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Join photographer and author Chris Orwig in Photoshop Lightroom 4 Essentials: Organizing and Sharing with the Library Module, as he explores the interface of this popular image-management program and shows how to use its Library module to organize and manage a photo library. The course covers importing both still images and video; shooting in tethered-capture mode; organizing and rating images with flags, stars, labels, and location tags; and working with collections. The course also details how to export, email, and share photos, and introduces the Lightroom 4 video-editing features, as well as its ability to work together with the full editing power of Photoshop. Exercise files are included with the course.
After you've imported and possibly worked on your video files in Lightroom, it's now time to look at how we can export or publish these files in order to get them out of Lightroom. Let's say with this clip here, I've modified the color temperature, I've trimmed the clip. I'm now ready to get it out of Lightroom. How can I do that? Well one technique that you can use is to go to your File pull-down menu and then to choose Export. This will open up the Export dialog. Now currently I'm exporting to Hard Drive so this will just be a location on the hard drive. I can determine that.
Let's send this file to the Desktop, Put it in a Subfolder, and we'll name that subfolder "Video." Next we can rename the file if we want to. No need to really do that, I'm going to keep it as is. I want to make sure to include the video files. I can choose the Video Format; in this case, H.264, and then I can choose a Quality for the compression. I have a few different options, everything from Low up to Max. Well, Low will say it's suitable for mobile devices, it shows me the file size, frame rate. I can also take that up. This would be great for higher-end tablets.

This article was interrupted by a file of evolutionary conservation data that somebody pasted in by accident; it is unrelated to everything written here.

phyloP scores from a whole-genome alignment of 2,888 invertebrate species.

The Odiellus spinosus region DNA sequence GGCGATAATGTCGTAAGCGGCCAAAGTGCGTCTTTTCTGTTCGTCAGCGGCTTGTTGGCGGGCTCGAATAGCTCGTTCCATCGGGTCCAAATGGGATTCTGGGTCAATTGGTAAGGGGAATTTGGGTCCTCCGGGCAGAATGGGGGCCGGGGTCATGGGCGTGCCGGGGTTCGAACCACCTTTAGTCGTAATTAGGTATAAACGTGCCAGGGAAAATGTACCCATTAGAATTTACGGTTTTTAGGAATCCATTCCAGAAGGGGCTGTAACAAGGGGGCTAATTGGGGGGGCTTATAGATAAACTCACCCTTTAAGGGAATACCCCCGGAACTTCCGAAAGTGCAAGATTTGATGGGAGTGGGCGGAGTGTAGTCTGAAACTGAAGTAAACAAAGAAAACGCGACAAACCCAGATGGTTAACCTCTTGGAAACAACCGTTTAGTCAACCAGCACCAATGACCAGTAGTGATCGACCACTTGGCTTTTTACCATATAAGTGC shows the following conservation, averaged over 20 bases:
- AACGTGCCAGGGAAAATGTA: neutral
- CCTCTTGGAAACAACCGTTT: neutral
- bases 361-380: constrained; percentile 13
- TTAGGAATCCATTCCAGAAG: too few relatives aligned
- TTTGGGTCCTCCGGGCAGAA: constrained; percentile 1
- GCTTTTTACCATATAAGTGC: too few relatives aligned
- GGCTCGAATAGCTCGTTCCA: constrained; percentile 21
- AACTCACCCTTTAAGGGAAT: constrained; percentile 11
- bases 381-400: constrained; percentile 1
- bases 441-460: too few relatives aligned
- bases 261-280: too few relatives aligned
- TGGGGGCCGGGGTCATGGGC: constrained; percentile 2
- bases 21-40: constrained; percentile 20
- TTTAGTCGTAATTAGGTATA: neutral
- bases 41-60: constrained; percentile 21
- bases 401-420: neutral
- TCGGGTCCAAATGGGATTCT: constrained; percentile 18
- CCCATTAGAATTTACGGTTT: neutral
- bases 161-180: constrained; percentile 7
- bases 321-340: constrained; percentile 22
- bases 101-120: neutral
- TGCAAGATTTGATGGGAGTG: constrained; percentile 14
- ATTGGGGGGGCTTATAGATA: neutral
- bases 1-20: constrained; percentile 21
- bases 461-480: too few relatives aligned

You can see these different settings that we can choose. Let's say I want to export it just as the maximum quality size, a really nice big healthy file. And then next I have a few options here, these options are actually a little bit misleading. It would be great if these were all grayed out, but they're not. Because these are only relevant to images, so we can't really change the file settings, the size, sharpening etc. What we can do is in Post-Processing, we can choose something to happen after export. In this case, I'm saying open up my Finder or my Explorer window depending on your operating system.
That will show me the video file once it's been exported. So basically, we dial in those settings then, it's really simple, we click Export and we wait. The good news about this is this exporting will happen in the background. It's going to take place here and we can then continue to work in Lightroom. We could work on other video clips, whatever we needed to do. Alright, once that's complete, it's going to then open up in this case my Finder window and there we can see that video file. Just to confirm that this video file indeed has all of the qualities, as far as color temperature and whatnot, I want to play this back.
I also notice that the thumbnail, the first frame, that Poster Frame is the one that I had set which is really nice. On a Mac you can press the Spacebar to play the video or you could double-click it in order to play it. [00:02:24:00] (video playing) Okay, that looked pretty good and that had all of those qualities that we had set up inside of Lightroom.
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